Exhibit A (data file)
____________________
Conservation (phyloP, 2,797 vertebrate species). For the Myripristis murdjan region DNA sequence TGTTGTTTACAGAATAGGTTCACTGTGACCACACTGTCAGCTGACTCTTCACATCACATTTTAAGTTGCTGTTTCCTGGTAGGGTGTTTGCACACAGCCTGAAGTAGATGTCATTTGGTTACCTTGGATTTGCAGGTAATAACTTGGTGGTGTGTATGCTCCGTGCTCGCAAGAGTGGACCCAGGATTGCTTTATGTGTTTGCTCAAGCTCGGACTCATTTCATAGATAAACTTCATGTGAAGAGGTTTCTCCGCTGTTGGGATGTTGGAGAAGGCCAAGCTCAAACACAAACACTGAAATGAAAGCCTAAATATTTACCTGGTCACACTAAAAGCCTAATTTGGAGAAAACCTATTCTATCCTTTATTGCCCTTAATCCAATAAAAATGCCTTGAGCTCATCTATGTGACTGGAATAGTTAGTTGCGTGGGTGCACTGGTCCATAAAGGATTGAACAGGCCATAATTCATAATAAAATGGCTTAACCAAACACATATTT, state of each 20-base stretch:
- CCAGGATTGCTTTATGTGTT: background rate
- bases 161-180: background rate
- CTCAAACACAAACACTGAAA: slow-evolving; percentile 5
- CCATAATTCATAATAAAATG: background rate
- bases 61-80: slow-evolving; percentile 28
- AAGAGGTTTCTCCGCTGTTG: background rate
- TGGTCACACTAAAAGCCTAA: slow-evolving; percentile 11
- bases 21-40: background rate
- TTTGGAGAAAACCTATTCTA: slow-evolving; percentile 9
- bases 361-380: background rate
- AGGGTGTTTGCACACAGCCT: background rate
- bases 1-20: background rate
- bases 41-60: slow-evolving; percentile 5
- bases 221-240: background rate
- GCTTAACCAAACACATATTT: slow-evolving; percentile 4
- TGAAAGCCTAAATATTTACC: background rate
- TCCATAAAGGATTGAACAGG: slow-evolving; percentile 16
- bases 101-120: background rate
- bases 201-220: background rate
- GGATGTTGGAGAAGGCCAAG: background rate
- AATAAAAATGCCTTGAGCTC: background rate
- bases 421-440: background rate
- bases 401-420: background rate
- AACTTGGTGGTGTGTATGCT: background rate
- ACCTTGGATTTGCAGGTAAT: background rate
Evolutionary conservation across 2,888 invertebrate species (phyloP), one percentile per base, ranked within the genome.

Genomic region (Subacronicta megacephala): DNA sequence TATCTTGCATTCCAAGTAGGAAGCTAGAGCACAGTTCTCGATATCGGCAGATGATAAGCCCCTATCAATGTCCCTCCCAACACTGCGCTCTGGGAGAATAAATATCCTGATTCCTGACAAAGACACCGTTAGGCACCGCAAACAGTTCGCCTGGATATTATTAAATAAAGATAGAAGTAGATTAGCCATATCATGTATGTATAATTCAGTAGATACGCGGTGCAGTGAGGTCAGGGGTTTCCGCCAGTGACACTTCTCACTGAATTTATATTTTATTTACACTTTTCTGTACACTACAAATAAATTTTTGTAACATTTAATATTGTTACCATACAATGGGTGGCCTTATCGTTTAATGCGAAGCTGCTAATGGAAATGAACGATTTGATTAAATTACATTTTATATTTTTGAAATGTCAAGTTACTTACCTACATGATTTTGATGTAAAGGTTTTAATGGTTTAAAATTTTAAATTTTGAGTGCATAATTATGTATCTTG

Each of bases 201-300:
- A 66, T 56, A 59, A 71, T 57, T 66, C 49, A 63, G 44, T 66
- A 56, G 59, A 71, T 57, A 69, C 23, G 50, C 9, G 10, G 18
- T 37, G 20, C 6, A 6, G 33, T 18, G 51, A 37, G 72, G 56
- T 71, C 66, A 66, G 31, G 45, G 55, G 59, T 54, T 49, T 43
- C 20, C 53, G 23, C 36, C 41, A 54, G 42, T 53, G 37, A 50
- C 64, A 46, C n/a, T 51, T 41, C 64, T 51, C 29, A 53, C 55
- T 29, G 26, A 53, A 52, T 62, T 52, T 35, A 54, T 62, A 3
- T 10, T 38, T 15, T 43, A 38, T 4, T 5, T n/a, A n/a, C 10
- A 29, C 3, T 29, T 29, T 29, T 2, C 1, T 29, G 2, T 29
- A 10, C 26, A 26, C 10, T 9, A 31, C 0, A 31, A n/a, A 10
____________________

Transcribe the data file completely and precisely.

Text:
Conservation (phyloP, 2,797 vertebrate species). For the Myripristis murdjan region DNA sequence TGTTGTTTACAGAATAGGTTCACTGTGACCACACTGTCAGCTGACTCTTCACATCACATTTTAAGTTGCTGTTTCCTGGTAGGGTGTTTGCACACAGCCTGAAGTAGATGTCATTTGGTTACCTTGGATTTGCAGGTAATAACTTGGTGGTGTGTATGCTCCGTGCTCGCAAGAGTGGACCCAGGATTGCTTTATGTGTTTGCTCAAGCTCGGACTCATTTCATAGATAAACTTCATGTGAAGAGGTTTCTCCGCTGTTGGGATGTTGGAGAAGGCCAAGCTCAAACACAAACACTGAAATGAAAGCCTAAATATTTACCTGGTCACACTAAAAGCCTAATTTGGAGAAAACCTATTCTATCCTTTATTGCCCTTAATCCAATAAAAATGCCTTGAGCTCATCTATGTGACTGGAATAGTTAGTTGCGTGGGTGCACTGGTCCATAAAGGATTGAACAGGCCATAATTCATAATAAAATGGCTTAACCAAACACATATTT, state of each 20-base stretch:
- CCAGGATTGCTTTATGTGTT: background rate
- bases 161-180: background rate
- CTCAAACACAAACACTGAAA: slow-evolving; percentile 5
- CCATAATTCATAATAAAATG: background rate
- bases 61-80: slow-evolving; percentile 28
- AAGAGGTTTCTCCGCTGTTG: background rate
- TGGTCACACTAAAAGCCTAA: slow-evolving; percentile 11
- bases 21-40: background rate
- TTTGGAGAAAACCTATTCTA: slow-evolving; percentile 9
- bases 361-380: background rate
- AGGGTGTTTGCACACAGCCT: background rate
- bases 1-20: background rate
- bases 41-60: slow-evolving; percentile 5
- bases 221-240: background rate
- GCTTAACCAAACACATATTT: slow-evolving; percentile 4
- TGAAAGCCTAAATATTTACC: background rate
- TCCATAAAGGATTGAACAGG: slow-evolving; percentile 16
- bases 101-120: background rate
- bases 201-220: background rate
- GGATGTTGGAGAAGGCCAAG: background rate
- AATAAAAATGCCTTGAGCTC: background rate
- bases 421-440: background rate
- bases 401-420: background rate
- AACTTGGTGGTGTGTATGCT: background rate
- ACCTTGGATTTGCAGGTAAT: background rate
Evolutionary conservation across 2,888 invertebrate species (phyloP), one percentile per base, ranked within the genome.

Genomic region (Subacronicta megacephala): DNA sequence TATCTTGCATTCCAAGTAGGAAGCTAGAGCACAGTTCTCGATATCGGCAGATGATAAGCCCCTATCAATGTCCCTCCCAACACTGCGCTCTGGGAGAATAAATATCCTGATTCCTGACAAAGACACCGTTAGGCACCGCAAACAGTTCGCCTGGATATTATTAAATAAAGATAGAAGTAGATTAGCCATATCATGTATGTATAATTCAGTAGATACGCGGTGCAGTGAGGTCAGGGGTTTCCGCCAGTGACACTTCTCACTGAATTTATATTTTATTTACACTTTTCTGTACACTACAAATAAATTTTTGTAACATTTAATATTGTTACCATACAATGGGTGGCCTTATCGTTTAATGCGAAGCTGCTAATGGAAATGAACGATTTGATTAAATTACATTTTATATTTTTGAAATGTCAAGTTACTTACCTACATGATTTTGATGTAAAGGTTTTAATGGTTTAAAATTTTAAATTTTGAGTGCATAATTATGTATCTTG

Each of bases 201-300:
- A 66, T 56, A 59, A 71, T 57, T 66, C 49, A 63, G 44, T 66
- A 56, G 59, A 71, T 57, A 69, C 23, G 50, C 9, G 10, G 18
- T 37, G 20, C 6, A 6, G 33, T 18, G 51, A 37, G 72, G 56
- T 71, C 66, A 66, G 31, G 45, G 55, G 59, T 54, T 49, T 43
- C 20, C 53, G 23, C 36, C 41, A 54, G 42, T 53, G 37, A 50
- C 64, A 46, C n/a, T 51, T 41, C 64, T 51, C 29, A 53, C 55
- T 29, G 26, A 53, A 52, T 62, T 52, T 35, A 54, T 62, A 3
- T 10, T 38, T 15, T 43, A 38, T 4, T 5, T n/a, A n/a, C 10
- A 29, C 3, T 29, T 29, T 29, T 2, C 1, T 29, G 2, T 29
- A 10, C 26, A 26, C 10, T 9, A 31, C 0, A 31, A n/a, A 10